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Porter ready for draft

by John Raby

THE ASSOCIATED PRESS

CHARLESTON -- Jerry Porter didn't become a full-time wide receiver last year at West Virginia until the sixth game. Yet he's right up there with other potential first-round draft picks in Saturday's NFL draft.

How'd that happen?

Try 21 yards per catch, a 44-inch vertical leap and impressive offseason workouts. Some scouts list Porter among the top 30 players available in the draft.

Porter made the most of his 15 receptions in 1999. His 311 receiving yards ranked fourth on the team. He also caught a touchdown pass in the East-West Shrine game in January.

"The change from safety to receiver was a couple million-dollar change," said Porter, who plans to have his cell phone handy when he attends

Saturday's Blue-Gold scrimmage in Morgantown.

It's what he did in front of scouts that put him in a good position on Saturday.

For starters, he's 6-foot-2, 221 pounds and runs the 40-yard dash in 4.34 seconds. He runs precision routes. He's got huge hands.

His stock might be even higher had he played wide receiver his entire career. He caught 13 passes in 1997 before being moved to defensive back for the next 17 games.

"I'd have rather played receiver the whole time to see what kind of accolades I might have won," Porter said. "From Day One, I said receiver. I went around the world, but I finally got to receiver."

The Tampa Bay Buccaneers had shown interest in making Porter the 27th pick of the first round -- until they agreed to sign pro bowl receiver Keyshawn Johnson on Tuesday.

It's been a decade since a Mountaineer was selected in the first round. Porter isn't picky about when he's taken.

"I really don't look into it. I'm going to let it come and let everything happen and try not to even think about it," he said.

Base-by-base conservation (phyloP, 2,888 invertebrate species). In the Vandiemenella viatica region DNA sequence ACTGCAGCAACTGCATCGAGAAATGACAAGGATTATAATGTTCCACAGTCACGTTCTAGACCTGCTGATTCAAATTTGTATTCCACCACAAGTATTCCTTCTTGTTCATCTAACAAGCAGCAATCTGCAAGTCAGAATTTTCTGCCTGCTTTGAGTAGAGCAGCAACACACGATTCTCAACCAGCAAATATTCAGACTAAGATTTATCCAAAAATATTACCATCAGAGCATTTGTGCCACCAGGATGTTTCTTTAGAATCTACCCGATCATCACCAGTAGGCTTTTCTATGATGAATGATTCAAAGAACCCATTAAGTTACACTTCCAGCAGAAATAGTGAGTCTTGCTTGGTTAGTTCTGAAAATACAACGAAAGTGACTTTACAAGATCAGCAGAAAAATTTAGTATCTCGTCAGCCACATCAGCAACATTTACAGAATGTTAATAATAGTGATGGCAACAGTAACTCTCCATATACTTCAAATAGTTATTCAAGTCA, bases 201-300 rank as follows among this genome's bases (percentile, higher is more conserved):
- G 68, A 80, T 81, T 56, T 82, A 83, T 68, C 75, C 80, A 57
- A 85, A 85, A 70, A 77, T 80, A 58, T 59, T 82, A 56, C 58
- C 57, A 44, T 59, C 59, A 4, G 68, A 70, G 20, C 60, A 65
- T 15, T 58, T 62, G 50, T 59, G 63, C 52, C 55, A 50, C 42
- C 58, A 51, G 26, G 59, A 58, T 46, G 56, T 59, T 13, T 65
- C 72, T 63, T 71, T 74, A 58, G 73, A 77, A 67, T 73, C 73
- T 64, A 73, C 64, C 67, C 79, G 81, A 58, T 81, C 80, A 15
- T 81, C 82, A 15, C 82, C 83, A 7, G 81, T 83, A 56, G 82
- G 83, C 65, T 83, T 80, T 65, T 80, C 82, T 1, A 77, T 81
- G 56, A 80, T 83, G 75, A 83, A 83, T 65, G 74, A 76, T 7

Two other former WVU players have high hopes of being taken early.

Linebacker Barrett Green is considered among the top 10 linebackers available. One scouting service has him listed even with Virginia Tech all-American Corey Moore.

Green played both defensive back and linebacker in college and could end up on the defensive line.

Former WVU tight end Anthony Becht is considered by some to be among the top two tight ends available, the other being Miami's Bubba Franks. Becht had an injury-filled senior season.

There are a dozen Mountaineers available this year, along with former WVU quarterback JaJuan Seider, who had a standout year at Florida A&M and is enrolled for spring classes in Morgantown.

Others available players are quarterback Marc Bulger; defensive tackles Ryan Brady and Greg Robinette; fullback Anthony Green; kicker Jay Taylor; and defensive backs Boo Sensabaugh, Gary Thompkins, Nate Terry and Scooter Davis.

Bulger is considered among the top 10 quarterback prospects, but far below Marshall's Chad Pennington, considered to be the top QB available. Bulger's injury-plagued 1999 season lowered his draft potential.

To improve his status, Bulger spent a month over the winter working out in Arizona.

"I want as many quarterbacks as possible taken as fast as possible, because then teams have to rush to get a quarterback," he said.

Getting drafted doesn't always equate to success.

Last year, six WVU players were selected, among them Charles Fisher, who suffered a career-threatening knee injury in his first game with the Cincinnati Bengals.

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